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Vishnu appears before Dhruva - A painting by Raja Ravi Varma

Dhruva, ध्रुव, in Hindu scriptures, was an ardent young devotee of Vishnu, a prince blessed to eternal existence and glory as the Pole Star (Dhruva Nakshatra in Sanskrit) by Lord Vishnu. The story of Dhruva's life is often told to Hindu children as an example for perseverance, devotion, steadfastness and fearlessness. The original sources are Vishnu Purana and Bhagavata Purana, Canto 4.

The Rigveda mentions the word Dhruva (meaning both "pole star" and "fixed") dozens of times, and the pole star has not been explicitly mentioned anywhere at all in the Vedas. Grihya-Sutra, Mahābhārata, Surya Siddhanta, etc., however, mention Dhruva as the pole star. Pāṇini mentions Dhruva as "a fixed point from which departure takes place".

Frustration & Resolve of five-year old Dhruva

Dhruva was born a son of the King Uttānapāda (the son of Svayambhuva Manu) and his wife Suniti (or Sunrita, the daughter of Dharma). The king also had another son Uttama, born to his second queen Suruchi, who was the preferred object of his affection. Once, when Dhruva was but a child of five years of age, the two princes playfully raced towards their father's lap. But, the headstrong Suruchi chided Dhruva and insulted him for trying to woo the attention of his father, when he did not deserve it because "he was not born to her." She further mocked at his plight, by asking him to redeem himself by seeking Vishnu's blessings.

Suniti consoled the distraught child, by asking him to take Suruchi's words seriously and to observe penance in meditation of the Lord. She bid him farewell as he set out on a lonely journey to the forest. Dhruva was determined to seek for himself his rightful place, and noticing this resolve, the divine sage Narada appeared before him and tried to desist him from assuming a severe austerity upon himself at such a tender age. But, Dhruva's fierce determination knew no bounds, and the astonished sage guided him towards his goal by teaching him the rituals and mantras. The one mantra which Narada taught and which was effectively used by Dhruva was OM NAMO BHAGAVTE VĀSUDEVĀYA. Vishnu Purana also mentions this mantra.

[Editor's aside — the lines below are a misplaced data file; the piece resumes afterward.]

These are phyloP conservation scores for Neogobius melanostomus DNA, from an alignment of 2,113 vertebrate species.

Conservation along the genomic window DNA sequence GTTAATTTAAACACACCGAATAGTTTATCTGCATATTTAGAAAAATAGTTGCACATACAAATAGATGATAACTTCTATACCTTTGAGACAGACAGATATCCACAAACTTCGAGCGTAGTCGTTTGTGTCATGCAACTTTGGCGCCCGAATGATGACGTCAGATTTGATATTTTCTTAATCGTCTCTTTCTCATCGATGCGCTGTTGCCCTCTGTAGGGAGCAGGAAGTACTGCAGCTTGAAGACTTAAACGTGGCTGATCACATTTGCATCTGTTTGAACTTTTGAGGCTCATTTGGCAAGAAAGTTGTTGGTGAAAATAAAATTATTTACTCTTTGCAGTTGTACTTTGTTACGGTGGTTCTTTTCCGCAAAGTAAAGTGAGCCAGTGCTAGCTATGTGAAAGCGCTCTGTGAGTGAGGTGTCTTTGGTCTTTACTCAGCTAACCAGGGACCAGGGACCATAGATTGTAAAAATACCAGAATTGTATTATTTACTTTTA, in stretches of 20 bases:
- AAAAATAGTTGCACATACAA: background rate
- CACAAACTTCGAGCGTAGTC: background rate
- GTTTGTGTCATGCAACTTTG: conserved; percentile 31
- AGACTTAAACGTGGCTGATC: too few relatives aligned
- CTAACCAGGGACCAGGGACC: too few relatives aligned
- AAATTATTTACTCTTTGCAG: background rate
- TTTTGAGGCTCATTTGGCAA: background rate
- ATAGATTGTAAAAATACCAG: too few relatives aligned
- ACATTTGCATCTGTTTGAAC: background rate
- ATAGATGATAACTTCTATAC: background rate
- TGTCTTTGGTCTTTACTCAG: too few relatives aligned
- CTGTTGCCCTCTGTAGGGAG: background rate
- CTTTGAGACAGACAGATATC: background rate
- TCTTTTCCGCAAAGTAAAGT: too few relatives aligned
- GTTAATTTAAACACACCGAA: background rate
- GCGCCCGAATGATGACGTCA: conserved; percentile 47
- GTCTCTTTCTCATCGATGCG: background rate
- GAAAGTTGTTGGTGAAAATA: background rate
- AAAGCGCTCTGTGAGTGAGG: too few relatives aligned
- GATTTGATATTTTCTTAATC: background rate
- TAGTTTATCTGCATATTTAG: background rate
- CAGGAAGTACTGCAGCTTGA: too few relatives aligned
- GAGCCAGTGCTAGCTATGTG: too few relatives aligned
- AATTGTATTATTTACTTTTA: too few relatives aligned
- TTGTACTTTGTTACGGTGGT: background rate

Unique World-shaking penance

w:Dhruvaw:Saptarishiw:Shaniw:Bṛhaspatiw:Budhaw:Shukraw:Chandraw:Vivasvanw:Garbhodaksayi VishnuClick! Dhruva, Saptarishi, Shani, Bṛhaspati, Budha, Shukra, Chandra, Vivasvan, Garbhodaksayi Vishnu
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Having been advised, Dhruva started his penance, and went without food and water for six months, his mind fixed on the Lord. The austerity of his penance shook the heavens and the Lord appeared before him, but the child would not open his eyes because he was still merged in his inner vision of Vishnu's form described to him by Narada. Lord Vishnu had to adopt a strategy of causing that inner vision to disappear. Immediately Dhruva opened his eyes, and, seeing outside what he had been seeing all along in his mental vision, prostrated himself before the Lord. But he could not utter a single word. The Lord touched his right cheek by his divine conch and that sparked off his speech. Out poured forth a beautiful poem of praise of the Lord in 12 powerful verses, which together are called Dhruva-stuti.

Vishnu Purana gives a slightly different account here. When Vishnu was pleased with Dhruva's tapasya and asked him to ask for a varadāna (grant of wishes), Dhruva said that he (being an uneducated child) did not know how to sing the praise of Lord Vishnu, and therefore asked the varadāna of a knowledge of stuti (hymn in the praise of Vishnu). Other persons would have asked for worldly or heavenly pleasures, or for moksha at most, but Dhruva had no personal desire. Renunciation of all desires is regarded to be essential for eternal peace in Hinduism: this is the meaning of Dhruva-pada (spiritual pole star). That was the reason why the saptarshis decided to give the most revered seat of the Pole Star to this six year old child.

The Dhruva-stuti as mentioned in the Vishnu Purana is an extended version of Vedic Purusha-sukta and is quite different from the Dhruva-stuti of Bhagavata Purana.

Having spent a long time in the Lord's remembrance he even forgot the objective of his penance, and only asked for a life in memory of the Lord. Pleased by his penance and by his stuti, Vishnu granted his wish and further decreed that the lad would attain Dhruvapada - the state where he would become a celestial body which would not even be touched by the Maha Pralaya, or the final cataclysm. Dhruva was a god of Hindus

King Dhruva

Dhruva returned to his kingdom, to be warmly received by his family, and attained the crown at the tender age of six. He ruled for many decades in a fair and just manner.

Dhruvaloka location

All the planetary systems [in material world] take shelter of {Vishnu and thus, also His transcendental abode, Vishnuloka} Dhruvaloka. The totality of these planetary systems are Sisumara, another expansion of the external body of the Supreme Personality of Godhead. Dhruvaloka, the [transcendental] abode of Lord Visnu within this [material] universe, is situated 1,300,000 yojanas from the seven stars. In the planetary system of Dhruvaloka are the planets of the fire-god, Indra, Prajapati, Kasyapa and Dharma, all of whom are very respectful to the great devotee Dhruva, who lives in Dhruvaloka.

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